Sunday, Oct. 26, 2008 | 2 a.m.
The future of Las Vegas starts Tuesday.
As many of you know, I have had the good fortune of being born in Las Vegas during the prehistoric age, which has allowed me the opportunity to see not only the birth of this most remarkable city but also the rebirths, reinventions and every other iteration of what has been consistently one of the fastest-growing and most prosperous cities in the United States.
Since Bugsy Siegel opened the doors of the Flamingo — just a few days after I was born — the story of this town has always been one about its future. Las Vegas did not become the Entertainment Capital of the World because it was content to rest on its laurels. We did not become the envy of the economic world because we were content to dwell on our history at the expense of our future. And we have not remained the innovative leader of tourist-oriented cities because we were happy to do things the way we did them yesterday, forsaking ideas about how to grow tomorrow.
No, if you ask around — the block, the nation or the world — you will hear it almost unanimously that what has happened in Las Vegas was allowed to stay in Las Vegas just long enough to make everyone else a bit jealous and a bit envious of our success.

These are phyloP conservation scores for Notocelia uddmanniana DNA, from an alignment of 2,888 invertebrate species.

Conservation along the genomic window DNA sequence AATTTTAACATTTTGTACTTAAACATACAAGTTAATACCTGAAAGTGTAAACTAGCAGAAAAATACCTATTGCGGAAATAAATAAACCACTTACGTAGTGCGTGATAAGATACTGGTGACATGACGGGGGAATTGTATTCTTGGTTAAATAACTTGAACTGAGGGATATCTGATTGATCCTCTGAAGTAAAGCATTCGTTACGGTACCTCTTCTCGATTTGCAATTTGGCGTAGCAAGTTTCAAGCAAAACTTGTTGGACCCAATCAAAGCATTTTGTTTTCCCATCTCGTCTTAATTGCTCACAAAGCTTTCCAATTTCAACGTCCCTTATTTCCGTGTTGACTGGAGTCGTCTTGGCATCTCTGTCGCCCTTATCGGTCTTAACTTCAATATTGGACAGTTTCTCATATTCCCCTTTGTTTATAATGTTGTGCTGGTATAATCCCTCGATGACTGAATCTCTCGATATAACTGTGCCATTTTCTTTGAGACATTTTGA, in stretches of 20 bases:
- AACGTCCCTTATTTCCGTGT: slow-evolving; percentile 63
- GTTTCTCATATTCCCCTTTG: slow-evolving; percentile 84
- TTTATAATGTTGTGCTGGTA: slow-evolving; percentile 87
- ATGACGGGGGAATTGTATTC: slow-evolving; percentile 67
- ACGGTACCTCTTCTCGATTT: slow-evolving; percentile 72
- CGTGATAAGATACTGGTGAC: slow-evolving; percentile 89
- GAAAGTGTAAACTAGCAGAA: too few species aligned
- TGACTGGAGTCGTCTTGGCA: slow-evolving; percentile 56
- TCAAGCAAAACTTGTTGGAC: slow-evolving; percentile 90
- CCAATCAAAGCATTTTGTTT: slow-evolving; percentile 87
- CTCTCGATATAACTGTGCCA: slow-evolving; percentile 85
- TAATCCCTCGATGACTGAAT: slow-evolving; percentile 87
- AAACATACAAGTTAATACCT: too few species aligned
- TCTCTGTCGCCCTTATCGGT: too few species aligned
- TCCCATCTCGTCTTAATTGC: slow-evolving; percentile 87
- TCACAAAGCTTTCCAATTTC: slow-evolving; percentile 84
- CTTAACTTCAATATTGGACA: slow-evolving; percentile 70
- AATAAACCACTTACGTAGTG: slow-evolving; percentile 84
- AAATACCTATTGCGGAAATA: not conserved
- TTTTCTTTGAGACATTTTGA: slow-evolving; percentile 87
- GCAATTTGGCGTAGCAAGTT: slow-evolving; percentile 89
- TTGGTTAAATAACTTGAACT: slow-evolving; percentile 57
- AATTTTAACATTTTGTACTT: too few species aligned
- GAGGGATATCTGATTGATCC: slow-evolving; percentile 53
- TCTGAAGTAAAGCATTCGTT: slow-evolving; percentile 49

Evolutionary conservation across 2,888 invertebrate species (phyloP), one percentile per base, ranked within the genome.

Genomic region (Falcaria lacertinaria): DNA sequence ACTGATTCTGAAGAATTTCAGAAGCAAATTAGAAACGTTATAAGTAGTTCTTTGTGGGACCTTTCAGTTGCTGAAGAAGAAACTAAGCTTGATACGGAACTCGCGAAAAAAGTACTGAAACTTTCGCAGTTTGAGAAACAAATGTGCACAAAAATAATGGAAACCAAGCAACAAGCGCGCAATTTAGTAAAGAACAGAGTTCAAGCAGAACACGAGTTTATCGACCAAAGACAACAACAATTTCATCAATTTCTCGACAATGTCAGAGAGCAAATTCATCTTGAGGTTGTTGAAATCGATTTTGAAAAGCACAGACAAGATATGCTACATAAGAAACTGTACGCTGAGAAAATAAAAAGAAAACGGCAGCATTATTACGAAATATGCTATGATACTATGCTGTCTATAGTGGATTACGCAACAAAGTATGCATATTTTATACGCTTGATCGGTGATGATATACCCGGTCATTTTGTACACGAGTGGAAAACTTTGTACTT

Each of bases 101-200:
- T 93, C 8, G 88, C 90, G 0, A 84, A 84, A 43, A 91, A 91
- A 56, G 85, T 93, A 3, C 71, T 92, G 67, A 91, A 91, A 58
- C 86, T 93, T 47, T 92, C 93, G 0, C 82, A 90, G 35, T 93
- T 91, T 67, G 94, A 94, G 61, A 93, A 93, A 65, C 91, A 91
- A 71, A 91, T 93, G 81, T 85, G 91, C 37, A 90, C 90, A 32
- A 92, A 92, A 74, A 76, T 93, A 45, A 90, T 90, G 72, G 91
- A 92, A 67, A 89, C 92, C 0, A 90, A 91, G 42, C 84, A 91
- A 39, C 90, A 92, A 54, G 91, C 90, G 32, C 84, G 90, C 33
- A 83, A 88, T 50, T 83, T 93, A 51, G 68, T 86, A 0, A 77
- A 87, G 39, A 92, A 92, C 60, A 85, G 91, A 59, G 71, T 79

Lately, however, we have fallen victim to the same kind of excess that has cast an economic pall over the country and a good part of the world. Whether it is cyclical, whether it is the deserved result of spending run amok and credit run through the roof, whether it is the natural result of capitalism left unchecked or whether it is the result of a hundred other human failings, the fact remains that Las Vegas — its institutions, its industry and the very fabric of the people who live here, work here and call this their home — is facing significant challenges.